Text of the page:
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British Prime Minister Blair Addresses Foot-and-Mouth Disease

Aired May 3, 2001 - 06:40   ET

THIS IS A RUSH TRANSCRIPT. THIS COPY MAY NOT BE IN ITS FINAL FORM AND MAY BE UPDATED.


THIS IS A RUSH TRANSCRIPT. THIS COPY MAY NOT BE IN ITS FINAL FORM AND MAY BE UPDATED.
LINDA STOUFFER, CNN ANCHOR: We take you live now to London.

Prime Minister Tony Blair is speaking. Let's listen in to his comments.

(JOINED IN PROGRESS)

TONY BLAIR, BRITISH PRIME MINISTER: ... describe to you the facts. Foot-and-mouth disease has been an unpredictable and rampant virus that has been extremely difficult to control. It is why we've had to put in place an extraordinary operation, a logistical scientific strategic to deal with it.

Today, I want to take this opportunity of paying tribute to all those people who have worked so hard to fight this disease and bring it under control. To all the vets from Britain and from all over the world who came to help; to our armed forces, who showed us once again they're a force for good in the world, and in our own country too; to all the scientists involved; to the civil servants in the ministry of agriculture and all the other government departments and local government who have plied themselves to help; to the contractors; to the police; and to all those involved in combating foot-and-mouth disease there should be special words of thanks.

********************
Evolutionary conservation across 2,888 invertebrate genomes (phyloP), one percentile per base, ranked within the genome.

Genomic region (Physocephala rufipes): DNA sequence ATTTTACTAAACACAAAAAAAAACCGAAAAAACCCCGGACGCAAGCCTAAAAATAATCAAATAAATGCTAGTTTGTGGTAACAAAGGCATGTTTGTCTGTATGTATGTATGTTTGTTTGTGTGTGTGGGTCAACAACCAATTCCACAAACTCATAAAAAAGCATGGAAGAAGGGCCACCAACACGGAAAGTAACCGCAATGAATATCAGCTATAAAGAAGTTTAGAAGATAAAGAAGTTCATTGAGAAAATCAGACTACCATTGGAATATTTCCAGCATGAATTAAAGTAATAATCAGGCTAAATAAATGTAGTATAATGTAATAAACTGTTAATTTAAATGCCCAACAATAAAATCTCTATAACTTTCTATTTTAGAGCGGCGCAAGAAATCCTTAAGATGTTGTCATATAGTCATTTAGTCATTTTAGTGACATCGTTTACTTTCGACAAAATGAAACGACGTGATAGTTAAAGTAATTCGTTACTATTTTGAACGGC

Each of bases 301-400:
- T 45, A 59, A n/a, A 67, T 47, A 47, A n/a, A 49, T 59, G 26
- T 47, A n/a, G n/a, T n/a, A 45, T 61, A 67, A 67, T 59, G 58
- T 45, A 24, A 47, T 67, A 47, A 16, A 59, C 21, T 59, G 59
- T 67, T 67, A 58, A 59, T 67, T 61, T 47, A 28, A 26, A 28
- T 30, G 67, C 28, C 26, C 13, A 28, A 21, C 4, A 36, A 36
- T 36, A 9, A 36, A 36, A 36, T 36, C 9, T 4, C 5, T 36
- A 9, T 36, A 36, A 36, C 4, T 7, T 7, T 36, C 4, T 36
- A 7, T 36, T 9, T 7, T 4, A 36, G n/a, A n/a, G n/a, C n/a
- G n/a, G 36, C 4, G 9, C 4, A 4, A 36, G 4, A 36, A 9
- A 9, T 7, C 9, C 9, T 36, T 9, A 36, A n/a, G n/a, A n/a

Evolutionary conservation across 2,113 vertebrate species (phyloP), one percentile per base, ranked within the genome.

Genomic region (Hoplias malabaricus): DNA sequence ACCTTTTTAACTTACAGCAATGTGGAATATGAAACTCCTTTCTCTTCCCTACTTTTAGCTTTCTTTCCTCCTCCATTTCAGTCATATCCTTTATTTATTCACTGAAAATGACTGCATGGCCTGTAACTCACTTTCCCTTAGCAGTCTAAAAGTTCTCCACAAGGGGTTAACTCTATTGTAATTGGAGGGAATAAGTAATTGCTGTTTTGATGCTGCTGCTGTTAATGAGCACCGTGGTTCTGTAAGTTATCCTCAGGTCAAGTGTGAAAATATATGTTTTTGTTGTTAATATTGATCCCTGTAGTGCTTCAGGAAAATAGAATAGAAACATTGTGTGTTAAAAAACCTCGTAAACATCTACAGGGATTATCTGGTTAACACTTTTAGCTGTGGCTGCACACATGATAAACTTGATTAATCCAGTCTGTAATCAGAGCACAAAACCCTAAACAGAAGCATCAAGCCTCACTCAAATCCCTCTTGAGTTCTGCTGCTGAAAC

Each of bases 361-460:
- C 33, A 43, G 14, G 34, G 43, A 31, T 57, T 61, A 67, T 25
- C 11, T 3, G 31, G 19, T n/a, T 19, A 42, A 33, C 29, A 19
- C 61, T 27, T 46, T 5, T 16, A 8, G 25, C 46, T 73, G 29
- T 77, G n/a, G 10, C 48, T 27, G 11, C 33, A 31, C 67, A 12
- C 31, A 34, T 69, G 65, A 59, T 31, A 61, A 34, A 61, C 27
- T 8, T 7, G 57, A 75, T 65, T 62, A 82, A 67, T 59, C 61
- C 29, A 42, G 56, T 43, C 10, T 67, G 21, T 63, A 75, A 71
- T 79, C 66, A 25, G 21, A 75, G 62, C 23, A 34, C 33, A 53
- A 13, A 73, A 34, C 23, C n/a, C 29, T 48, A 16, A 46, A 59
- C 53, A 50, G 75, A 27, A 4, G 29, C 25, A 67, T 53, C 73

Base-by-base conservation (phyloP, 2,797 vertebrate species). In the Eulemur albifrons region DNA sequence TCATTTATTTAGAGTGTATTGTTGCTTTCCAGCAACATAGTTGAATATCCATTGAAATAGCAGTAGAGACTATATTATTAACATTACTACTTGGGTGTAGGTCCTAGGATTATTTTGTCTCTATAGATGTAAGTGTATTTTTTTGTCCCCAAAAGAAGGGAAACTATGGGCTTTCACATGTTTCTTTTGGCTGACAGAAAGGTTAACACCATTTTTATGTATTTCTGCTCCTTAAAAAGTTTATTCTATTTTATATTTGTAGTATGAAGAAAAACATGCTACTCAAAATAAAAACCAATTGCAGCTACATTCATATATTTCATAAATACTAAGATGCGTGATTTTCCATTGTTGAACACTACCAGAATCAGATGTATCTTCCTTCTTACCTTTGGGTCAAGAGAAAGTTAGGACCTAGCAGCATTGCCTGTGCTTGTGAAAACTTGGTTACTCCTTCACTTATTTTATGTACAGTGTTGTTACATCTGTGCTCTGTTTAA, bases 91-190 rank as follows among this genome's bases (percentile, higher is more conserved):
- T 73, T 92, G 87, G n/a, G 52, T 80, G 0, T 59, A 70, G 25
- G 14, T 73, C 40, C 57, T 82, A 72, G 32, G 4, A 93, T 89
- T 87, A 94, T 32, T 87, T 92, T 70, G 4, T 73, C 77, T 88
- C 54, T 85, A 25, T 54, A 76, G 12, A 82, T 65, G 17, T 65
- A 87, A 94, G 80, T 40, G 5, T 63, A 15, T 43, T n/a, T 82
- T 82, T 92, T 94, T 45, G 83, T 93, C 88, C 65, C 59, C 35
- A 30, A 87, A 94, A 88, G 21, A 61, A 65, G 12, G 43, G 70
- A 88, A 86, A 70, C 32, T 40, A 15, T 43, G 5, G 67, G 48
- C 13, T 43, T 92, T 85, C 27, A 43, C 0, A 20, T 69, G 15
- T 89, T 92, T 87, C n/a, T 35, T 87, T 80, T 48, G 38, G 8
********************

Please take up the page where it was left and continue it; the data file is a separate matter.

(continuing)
Also, a special word should go to the farmers themselves, who have suffered greatly from this terrible disease and yet still cooperated with the dreadful business of culling out their livestock.

To everyone else in the countryside who have stood by them, and stood by their country at a time of need also, thanks.

It is because of this huge effort that we are getting the disease under control. We have now all but completely cleared the backlog of animals waiting to be slaughtered, as well as the backlog waiting to be disposed of. But let me make it quite clear, right at the outset, that it is not over yet. We cannot in any way be complacent, and it is essential that we remain vigilant about it.

I can tell you that the backlog in Devon -- the final outstanding area -- should by the end of today be almost cleared. That's the backlog for disposal. This will mean that no more pyres to dispose of large numbers of carcasses will be lit after today's, and today's will run for about a week, and then it should end. We've released more than 16,000 farms from infected-area restrictions. The number of animals slaughtered each week is also now, obviously, falling considerably.

Logistically, handling this outbreak has been an enormous exercise. It is probably the biggest peacetime logistical challenge that the army has faced. The scale of combating foot-and-mouth disease has far exceeded, for example, the logistical demands even of the Gulf War. Brigadier Woodley's (ph) been in operational charge of handling the defense logistics, and is one to whom I would pay particular tribute to here, this morning.

We will remain on watch. It is essential that we do so. We will not slacken our guard against foot-and-mouth. The risk remains of cases arising in areas which are already infected, or in new areas, so continuing vigilance, as I say, is essential. We know also that there is a great deal to do yet to clean up our farms and to restore our tourist industry.